On Monday, columnist Claire Foges gained considerable media traction from a piece in The Times entitled, “Our timid leaders can learn from strongmen”.
It’s important to remember that she doesn’t write her own headlines: that’s the sub-editors' job. Nonetheless, I feared an apologia for these tough guys who seem globally to be in the ascendant. As the subtitle declared: “Trump, Putin, Erdogan and Duterte are unpalatable demagogues in many ways but at least they get things done”.
Inevitably, Ms Foges did refer to the “old chestnut” about Mussolini making the trains run on time: but her message was no rant in favour of dictators. On the contrary, this intelligent piece described how Trump’s confrontational style, making peace more readily than the sweet reasonableness of an Obama, poses difficult questions for democratic leadership.
“Unfettered by the need to compromise, unburdened by doubt”, strongmen do indeed get things done. By contrast, we democrats procrastinate feebly, kicking difficult decisions (such as a third runway for Heathrow) down the road or, indeed, into the long grass.
I always tried to run the schools of which I was head in an open, consultative manner, frequently employing the term democracy even if as the head, I was paid to have the final say. But that approach has arguably been unfashionable for the last 20 years.
From the Blair era onwards, politicians have loved to see a strongman style in headship: it’s comforting for governing bodies, too. Nor is it even gender-specific: men and women are equally capable of impressing interview panels by professing a no-nonsense approach and a determination to sort out pupil behaviour and teacher performance alike.
Project this forward into the current decade, and leaders (whether or not you call them superheads) who take no prisoners are at the forefront of forced academisation, moving into a struggling school and “turning them round” with ruthless efficiency.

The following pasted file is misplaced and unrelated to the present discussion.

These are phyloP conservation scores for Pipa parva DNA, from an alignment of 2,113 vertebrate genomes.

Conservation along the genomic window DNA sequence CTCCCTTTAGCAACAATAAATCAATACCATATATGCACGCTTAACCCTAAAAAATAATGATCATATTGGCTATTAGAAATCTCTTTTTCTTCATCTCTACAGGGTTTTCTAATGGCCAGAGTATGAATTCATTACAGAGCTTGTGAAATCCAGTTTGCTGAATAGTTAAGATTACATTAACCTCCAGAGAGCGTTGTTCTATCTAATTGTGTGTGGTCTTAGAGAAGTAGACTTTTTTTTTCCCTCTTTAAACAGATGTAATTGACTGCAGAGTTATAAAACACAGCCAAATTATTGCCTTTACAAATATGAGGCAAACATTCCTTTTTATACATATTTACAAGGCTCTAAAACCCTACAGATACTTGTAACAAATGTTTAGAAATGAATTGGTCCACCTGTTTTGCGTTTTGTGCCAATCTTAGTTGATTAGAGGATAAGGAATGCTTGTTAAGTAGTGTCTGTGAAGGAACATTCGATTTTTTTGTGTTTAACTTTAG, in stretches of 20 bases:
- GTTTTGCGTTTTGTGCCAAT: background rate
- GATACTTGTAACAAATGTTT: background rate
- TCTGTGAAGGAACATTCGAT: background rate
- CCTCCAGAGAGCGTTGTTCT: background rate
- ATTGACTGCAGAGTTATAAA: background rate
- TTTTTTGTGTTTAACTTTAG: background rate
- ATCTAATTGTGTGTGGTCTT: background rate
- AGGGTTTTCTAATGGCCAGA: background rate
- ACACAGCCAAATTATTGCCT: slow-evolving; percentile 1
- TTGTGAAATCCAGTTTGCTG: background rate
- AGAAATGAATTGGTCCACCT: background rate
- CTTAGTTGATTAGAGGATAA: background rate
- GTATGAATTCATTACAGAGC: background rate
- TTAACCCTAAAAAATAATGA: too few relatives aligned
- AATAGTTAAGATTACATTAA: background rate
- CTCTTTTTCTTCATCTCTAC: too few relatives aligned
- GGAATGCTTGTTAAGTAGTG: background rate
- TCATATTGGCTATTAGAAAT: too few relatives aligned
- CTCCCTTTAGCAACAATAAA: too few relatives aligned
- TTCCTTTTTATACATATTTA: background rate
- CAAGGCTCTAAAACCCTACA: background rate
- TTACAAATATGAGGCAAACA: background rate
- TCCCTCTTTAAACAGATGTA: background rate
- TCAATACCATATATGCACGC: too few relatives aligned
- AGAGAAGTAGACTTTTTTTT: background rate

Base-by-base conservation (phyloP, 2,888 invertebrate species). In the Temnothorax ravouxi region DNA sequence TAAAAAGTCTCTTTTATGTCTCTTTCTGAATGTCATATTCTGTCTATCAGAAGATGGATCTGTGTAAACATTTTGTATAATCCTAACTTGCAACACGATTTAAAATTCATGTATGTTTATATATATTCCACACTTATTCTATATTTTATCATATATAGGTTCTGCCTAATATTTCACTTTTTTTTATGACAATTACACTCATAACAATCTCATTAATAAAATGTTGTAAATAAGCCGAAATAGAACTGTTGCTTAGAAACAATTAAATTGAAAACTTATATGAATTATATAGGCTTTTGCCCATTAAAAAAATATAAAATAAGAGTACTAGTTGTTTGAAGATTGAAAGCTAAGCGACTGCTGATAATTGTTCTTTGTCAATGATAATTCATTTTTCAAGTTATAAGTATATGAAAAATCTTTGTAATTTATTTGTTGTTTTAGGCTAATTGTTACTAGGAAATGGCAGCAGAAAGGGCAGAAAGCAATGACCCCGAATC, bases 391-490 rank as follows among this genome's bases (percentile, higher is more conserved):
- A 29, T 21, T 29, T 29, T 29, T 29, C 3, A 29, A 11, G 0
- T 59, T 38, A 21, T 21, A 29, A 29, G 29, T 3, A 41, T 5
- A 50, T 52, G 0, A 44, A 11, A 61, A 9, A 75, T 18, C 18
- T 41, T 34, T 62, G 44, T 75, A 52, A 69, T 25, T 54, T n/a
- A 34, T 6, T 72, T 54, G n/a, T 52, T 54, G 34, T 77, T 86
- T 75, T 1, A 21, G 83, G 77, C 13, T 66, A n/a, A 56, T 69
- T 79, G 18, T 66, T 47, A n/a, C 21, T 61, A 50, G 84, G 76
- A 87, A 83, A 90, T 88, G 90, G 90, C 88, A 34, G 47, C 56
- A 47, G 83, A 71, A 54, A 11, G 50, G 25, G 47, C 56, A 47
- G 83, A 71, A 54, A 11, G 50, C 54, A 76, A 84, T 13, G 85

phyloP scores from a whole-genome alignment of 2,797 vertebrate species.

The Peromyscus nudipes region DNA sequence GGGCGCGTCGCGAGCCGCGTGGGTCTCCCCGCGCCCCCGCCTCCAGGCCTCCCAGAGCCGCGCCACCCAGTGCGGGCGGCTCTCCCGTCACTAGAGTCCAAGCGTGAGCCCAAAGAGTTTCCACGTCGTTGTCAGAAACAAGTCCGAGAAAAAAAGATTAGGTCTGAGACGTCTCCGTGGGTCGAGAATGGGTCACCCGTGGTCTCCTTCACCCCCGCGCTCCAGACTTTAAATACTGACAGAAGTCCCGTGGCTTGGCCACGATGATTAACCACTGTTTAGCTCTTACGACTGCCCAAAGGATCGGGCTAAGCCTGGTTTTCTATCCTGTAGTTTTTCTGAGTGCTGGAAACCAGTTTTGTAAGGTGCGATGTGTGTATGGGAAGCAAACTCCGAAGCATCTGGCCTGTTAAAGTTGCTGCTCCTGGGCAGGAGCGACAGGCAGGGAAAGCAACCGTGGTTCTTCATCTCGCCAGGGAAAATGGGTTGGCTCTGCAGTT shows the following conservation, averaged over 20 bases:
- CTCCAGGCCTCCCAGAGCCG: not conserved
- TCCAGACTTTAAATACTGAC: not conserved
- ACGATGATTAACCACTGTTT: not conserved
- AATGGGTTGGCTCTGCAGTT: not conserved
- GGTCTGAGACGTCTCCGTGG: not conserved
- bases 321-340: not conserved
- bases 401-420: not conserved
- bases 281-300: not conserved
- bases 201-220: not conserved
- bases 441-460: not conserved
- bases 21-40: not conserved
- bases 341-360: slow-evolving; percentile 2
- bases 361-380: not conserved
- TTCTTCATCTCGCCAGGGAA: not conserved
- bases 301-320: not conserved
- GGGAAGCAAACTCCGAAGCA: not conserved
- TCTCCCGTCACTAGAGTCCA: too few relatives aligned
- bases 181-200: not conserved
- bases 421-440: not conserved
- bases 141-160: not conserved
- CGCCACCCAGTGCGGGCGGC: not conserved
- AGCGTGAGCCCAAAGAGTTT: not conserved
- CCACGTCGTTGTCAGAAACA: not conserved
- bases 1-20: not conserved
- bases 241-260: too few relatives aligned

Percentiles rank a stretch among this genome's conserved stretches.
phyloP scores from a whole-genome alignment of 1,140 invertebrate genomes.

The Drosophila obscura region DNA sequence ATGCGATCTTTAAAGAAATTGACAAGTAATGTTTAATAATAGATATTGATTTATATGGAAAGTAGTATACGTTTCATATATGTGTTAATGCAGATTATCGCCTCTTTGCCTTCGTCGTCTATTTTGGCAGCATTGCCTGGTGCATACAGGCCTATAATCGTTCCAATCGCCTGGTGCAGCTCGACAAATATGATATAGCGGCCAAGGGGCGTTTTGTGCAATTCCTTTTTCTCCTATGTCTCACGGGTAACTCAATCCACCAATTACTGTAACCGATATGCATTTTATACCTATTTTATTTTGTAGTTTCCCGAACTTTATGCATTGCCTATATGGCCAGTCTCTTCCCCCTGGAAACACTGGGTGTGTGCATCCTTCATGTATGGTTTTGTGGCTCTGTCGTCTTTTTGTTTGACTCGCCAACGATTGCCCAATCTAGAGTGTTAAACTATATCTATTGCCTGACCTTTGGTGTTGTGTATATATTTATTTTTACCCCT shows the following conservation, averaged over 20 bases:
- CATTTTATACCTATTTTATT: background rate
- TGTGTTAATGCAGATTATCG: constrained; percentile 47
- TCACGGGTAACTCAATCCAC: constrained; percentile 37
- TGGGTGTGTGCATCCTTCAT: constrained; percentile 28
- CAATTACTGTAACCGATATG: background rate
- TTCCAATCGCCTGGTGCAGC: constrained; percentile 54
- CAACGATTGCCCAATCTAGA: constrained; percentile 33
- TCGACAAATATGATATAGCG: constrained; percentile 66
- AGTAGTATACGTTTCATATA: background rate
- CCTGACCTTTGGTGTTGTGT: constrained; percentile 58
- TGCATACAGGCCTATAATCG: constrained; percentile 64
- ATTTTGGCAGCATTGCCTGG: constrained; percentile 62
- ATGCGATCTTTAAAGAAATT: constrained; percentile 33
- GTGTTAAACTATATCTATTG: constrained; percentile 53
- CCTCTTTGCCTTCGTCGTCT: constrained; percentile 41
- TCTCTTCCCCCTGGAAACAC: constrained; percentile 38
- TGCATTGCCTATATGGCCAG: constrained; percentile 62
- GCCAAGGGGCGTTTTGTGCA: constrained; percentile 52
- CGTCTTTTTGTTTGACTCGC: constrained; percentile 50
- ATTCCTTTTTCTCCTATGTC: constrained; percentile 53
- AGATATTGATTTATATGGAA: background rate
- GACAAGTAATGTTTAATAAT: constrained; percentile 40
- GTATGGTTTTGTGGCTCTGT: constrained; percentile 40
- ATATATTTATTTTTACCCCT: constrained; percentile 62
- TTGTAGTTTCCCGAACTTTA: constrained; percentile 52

So far, so good. But, while I was reading about strongmen as leaders, the media were reporting renewed concerns about the sheer number of children excluded from schools. We can’t blame academy chains for all of this: nonetheless, it’s widely known that time after time management brought into a newly-created academy starts by emptying out the most difficult pupils.
Invariably the local authority, however vestigial, is left to pick up the pieces and deal with these children, while the MAT sails on to government plaudits – if somewhat muted nowadays.
Just as ardent Brexiteers assure us that having to stockpile medicines and even food is an acceptable cost of regaining our nation-statehood, perhaps passionate supporters of academisation, so much less accountable then LAs, see the rising level of exclusions and of teachers leaving the profession as acceptable costs in the drive for school improvement.
As a school leader, always troubled by doubt, I found it impossible to discount those “casualties” that would result from a particular hardline policy. I used to say, only half in jest, it takes courage to be wishy-washy. I wouldn’t have been a good war leader: but that wasn’t my job.
Seductive as is the vision of strongman (solo) leadership, strong leadership in a democratic society involves embracing doubts and doubters, working with them and building consensus. Belligerent Brexiteers and willful wreckers even in the Prime Minister‘s own party suggest that consensus is unattainable. But it is they who are wrong. It is not a dictator this country needs, but someone strong enough to bang together the heads of the warring factions and demand compromise. And the wreckers need to be voted out at the next election.
Moral, humane school leadership is values-driven, never compromising on giving the best to every child in school, even if the exam results won’t be quite as good as the governors, MAT or government want. Children come first: teachers a close second.
It’s not easy: but it is strong leadership.
Dr Bernard Trafford is a writer, educationalist and musician. He is a former headteacher of the Royal Grammar School, Newcastle, and past chair of HMC. He is currently interim headteacher of the Purcell School in Hertfordshire. He tweets @bernardtrafford